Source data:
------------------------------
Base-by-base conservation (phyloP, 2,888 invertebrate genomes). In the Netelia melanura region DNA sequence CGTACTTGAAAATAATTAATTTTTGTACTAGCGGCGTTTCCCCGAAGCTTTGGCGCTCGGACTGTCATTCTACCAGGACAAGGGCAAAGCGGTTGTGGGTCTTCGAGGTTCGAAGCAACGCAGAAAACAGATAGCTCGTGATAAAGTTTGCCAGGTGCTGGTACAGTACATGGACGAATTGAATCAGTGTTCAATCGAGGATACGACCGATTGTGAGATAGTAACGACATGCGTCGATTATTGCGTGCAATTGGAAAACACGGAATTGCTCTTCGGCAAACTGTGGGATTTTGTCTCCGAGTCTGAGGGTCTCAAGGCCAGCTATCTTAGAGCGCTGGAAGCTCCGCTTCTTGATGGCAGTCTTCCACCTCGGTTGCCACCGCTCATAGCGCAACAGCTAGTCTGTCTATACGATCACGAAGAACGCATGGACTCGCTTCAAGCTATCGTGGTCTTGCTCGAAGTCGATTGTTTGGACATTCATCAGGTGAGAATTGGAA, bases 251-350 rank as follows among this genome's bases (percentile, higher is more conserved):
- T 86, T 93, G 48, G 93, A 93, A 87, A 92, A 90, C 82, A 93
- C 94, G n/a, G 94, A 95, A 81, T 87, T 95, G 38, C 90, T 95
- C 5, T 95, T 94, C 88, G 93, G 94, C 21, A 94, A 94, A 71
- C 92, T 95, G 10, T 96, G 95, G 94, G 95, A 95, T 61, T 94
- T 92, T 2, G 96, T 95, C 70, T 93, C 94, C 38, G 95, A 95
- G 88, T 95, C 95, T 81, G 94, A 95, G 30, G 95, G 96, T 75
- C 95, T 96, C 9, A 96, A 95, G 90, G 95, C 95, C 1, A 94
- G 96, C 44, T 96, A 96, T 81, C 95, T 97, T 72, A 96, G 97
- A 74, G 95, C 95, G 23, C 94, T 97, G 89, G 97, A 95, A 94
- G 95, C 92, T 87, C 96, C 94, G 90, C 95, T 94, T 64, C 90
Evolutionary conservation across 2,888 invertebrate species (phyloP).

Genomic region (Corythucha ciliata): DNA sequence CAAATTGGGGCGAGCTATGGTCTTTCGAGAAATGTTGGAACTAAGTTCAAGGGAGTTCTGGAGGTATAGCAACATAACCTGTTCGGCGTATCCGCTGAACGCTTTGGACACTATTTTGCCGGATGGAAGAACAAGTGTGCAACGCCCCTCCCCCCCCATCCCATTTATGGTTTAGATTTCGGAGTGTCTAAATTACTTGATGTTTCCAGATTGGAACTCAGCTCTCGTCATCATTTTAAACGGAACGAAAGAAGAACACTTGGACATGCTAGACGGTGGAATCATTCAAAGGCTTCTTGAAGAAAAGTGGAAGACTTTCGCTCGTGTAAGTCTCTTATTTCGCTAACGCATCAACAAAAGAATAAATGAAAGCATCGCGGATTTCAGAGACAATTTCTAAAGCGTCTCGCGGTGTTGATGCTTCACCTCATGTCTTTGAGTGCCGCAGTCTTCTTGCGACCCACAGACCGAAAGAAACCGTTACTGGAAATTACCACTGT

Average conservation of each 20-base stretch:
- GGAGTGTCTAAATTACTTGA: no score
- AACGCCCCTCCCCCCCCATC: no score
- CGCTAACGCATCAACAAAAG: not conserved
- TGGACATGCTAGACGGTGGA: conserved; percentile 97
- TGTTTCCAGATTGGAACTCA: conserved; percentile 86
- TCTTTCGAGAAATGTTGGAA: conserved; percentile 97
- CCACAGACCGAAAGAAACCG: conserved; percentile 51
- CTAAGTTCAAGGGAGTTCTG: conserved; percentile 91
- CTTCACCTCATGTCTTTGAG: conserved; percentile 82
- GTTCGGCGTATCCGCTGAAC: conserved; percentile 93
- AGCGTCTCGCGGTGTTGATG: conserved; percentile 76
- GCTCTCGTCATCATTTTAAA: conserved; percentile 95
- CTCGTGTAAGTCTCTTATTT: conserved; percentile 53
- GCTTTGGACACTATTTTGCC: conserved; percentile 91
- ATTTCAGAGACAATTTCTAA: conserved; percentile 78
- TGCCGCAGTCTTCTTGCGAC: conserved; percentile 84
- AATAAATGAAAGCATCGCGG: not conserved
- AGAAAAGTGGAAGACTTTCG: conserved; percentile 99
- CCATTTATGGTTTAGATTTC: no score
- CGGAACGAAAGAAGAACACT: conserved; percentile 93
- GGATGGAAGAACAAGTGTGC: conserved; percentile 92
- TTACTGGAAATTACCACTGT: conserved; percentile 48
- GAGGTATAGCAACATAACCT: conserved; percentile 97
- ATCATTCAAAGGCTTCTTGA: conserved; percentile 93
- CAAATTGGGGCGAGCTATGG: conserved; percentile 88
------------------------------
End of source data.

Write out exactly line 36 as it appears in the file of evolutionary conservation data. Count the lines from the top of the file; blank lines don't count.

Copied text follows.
- TTACTGGAAATTACCACTGT: conserved; percentile 48